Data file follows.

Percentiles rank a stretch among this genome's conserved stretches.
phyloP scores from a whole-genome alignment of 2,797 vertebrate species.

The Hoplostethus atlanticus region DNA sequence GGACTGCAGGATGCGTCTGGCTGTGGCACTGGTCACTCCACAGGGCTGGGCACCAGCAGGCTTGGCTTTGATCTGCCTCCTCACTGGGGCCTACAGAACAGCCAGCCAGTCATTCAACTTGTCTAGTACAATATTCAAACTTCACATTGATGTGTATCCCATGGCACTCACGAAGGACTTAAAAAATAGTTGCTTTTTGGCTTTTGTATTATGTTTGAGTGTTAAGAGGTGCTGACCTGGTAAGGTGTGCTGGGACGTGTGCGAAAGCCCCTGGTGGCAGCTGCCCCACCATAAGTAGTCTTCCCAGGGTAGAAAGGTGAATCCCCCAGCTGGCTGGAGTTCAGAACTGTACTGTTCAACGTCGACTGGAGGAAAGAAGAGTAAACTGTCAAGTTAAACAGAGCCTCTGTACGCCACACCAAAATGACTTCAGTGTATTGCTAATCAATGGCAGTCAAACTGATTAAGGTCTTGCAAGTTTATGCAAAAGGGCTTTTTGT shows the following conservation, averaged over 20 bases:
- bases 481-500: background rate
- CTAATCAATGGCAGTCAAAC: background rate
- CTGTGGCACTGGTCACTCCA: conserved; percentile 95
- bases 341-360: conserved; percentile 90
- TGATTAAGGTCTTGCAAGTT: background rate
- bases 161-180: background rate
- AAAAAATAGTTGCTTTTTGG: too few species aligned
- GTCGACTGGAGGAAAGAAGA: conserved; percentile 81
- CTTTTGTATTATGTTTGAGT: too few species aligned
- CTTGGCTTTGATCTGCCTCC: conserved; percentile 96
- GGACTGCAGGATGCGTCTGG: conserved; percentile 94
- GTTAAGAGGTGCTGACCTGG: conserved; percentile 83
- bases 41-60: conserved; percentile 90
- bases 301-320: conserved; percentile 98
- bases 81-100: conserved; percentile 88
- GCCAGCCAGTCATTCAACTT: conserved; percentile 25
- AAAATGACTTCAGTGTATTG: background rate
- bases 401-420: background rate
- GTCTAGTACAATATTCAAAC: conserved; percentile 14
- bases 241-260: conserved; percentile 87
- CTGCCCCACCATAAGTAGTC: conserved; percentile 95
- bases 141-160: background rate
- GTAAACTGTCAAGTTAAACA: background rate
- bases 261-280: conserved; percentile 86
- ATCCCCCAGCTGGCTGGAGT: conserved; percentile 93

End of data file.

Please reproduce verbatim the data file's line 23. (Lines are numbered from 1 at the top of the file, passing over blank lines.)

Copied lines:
- bases 241-260: conserved; percentile 87